Reboots are often a dirty word in today’s movie community. Except in rare cases, they’re often seen as a cash grab in order to make money off a known property rather than give a chance to a new property. This is especially true when the original is beloved by many fans as is the case with Hellboy. While the first two movies didn’t garner huge box office numbers, they remain a well loved pair of films with plenty of support given to director Guillermo del Toro’s unique vision of the comic book world and the great cast. This time around the director is not nearly as much of a visionary and turns the interesting world of Hellboy into a world full of gore and swearing more akin to Hansel and Gretel: Witch Hunters than what you might expect from a Hellboy movie. And while I wasn’t expecting a whole lot considering the lack of early reviews and those that came out days before release were pretty awful, I still gave it a chance and while the movie as a whole failed, at least the heroes were characters that I could get behind and I still had fun with the movie. And as usual with new movies, this review contains spoilers so read on if you’ve already seen the movie, or don’t care.
What this movie gets right is David Harbour’s Hellboy himself. He’s not quite the same as Ron Perlman, but he’s pretty damn close. He doesn’t quite have the same amount of joviality, but that’s mostly due to the writing and there’s still the childlike adolescence to him. They also toned down the blue collar nature of the character in favor of a guy who’s simply used to all of this crazyness. The one good change is that he has a bit more depth and vulnerability to him and it’s taken more seriously than Perlman’s jealousy over Liz. The film opens with Hellboy having to take out an agent who’s become a demonic vampire posing as a Mexican luchador and the film has the right mix of naivete and sympathy as Hellboy drowns his sorrows getting wasted at a bar.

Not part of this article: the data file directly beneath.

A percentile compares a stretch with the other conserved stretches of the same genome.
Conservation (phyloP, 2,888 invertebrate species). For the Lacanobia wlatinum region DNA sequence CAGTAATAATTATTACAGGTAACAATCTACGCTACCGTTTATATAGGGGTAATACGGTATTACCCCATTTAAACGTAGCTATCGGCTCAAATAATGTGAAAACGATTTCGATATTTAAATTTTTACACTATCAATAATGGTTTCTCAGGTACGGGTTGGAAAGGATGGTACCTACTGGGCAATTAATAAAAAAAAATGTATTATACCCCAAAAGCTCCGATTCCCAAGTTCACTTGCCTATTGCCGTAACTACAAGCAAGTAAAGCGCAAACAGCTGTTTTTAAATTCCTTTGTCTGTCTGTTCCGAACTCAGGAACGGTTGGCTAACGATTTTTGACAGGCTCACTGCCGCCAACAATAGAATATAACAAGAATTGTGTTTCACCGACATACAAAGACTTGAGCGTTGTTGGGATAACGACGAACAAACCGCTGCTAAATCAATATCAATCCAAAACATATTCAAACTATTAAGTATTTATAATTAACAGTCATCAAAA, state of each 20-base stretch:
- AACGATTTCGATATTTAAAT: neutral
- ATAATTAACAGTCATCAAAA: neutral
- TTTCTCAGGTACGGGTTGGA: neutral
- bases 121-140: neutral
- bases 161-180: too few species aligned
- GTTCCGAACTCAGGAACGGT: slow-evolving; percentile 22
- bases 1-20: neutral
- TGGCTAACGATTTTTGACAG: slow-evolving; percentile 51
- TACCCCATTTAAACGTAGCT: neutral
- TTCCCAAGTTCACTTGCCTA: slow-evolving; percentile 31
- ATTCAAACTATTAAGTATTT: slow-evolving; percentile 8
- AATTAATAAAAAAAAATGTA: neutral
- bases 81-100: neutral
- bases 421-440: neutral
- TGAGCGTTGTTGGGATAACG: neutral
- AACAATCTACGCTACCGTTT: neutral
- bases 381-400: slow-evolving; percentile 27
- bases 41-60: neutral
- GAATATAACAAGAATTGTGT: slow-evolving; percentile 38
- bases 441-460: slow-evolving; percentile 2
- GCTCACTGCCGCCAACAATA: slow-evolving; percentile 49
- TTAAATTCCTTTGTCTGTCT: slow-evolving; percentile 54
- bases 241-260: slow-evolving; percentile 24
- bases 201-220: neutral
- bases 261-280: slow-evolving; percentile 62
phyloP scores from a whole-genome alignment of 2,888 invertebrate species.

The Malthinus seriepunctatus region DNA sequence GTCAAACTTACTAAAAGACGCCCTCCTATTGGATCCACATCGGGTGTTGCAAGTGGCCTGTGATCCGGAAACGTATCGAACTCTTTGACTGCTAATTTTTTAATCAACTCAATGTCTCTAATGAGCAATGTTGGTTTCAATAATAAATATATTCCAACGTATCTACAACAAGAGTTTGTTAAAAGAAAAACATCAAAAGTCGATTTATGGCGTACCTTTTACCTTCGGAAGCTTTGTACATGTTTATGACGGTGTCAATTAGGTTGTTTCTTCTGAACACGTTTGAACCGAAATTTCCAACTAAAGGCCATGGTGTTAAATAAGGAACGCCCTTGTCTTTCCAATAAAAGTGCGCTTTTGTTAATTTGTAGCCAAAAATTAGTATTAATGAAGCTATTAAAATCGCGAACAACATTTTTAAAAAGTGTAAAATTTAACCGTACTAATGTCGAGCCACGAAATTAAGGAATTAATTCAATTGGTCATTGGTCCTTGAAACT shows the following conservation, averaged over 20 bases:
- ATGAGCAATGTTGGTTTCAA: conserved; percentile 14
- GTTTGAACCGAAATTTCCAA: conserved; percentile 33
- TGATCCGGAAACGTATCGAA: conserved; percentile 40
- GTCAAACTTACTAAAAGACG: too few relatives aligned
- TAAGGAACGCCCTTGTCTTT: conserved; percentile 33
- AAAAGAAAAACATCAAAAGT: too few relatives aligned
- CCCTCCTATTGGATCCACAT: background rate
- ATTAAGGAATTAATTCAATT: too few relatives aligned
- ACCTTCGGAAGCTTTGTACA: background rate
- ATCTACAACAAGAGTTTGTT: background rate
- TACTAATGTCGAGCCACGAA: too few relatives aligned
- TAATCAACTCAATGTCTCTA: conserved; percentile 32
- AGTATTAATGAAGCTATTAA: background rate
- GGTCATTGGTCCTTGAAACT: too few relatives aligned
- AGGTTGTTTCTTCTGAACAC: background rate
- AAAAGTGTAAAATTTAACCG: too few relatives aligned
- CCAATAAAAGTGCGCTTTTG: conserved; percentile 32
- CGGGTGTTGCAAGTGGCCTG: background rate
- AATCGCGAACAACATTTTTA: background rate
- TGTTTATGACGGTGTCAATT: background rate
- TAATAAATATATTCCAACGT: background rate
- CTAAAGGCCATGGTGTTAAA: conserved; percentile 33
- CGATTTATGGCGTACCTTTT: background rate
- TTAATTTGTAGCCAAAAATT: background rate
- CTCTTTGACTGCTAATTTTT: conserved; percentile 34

It’s difficult to look at this film on its own without comparing it to Guillermo del Toro’s version and while it’s not exactly fair, there’s no denying that it’s trying to do something different. There is a false equivalency between more gore and violence to being a more grown up story. This film is filled to the brim with violence and gore. From the main antagonist Nimue played by Milla Jovovich being dismembered in an early scene to dozens of people being horribly mutilated by various demonic and/or fantasy creatures. The designs for the creatures are extremely different from the previous two movies, going for a more pure CGI look to them, but also the character designs themselves feel a bit more generic when it comes to the fantasy creatures like the fairies and the changeling, and while the demons from hell are much more unique and interesting, they’re also barely on screen and suffer from being mediocre CGI. The biggest issue with the gore is that it’s so pervasive throughout the film that it loses its impact. After a certain point, it’s not shocking, it’s not scary, it’s not even used for over-the-top shock humor, it just gets numbing very quickly.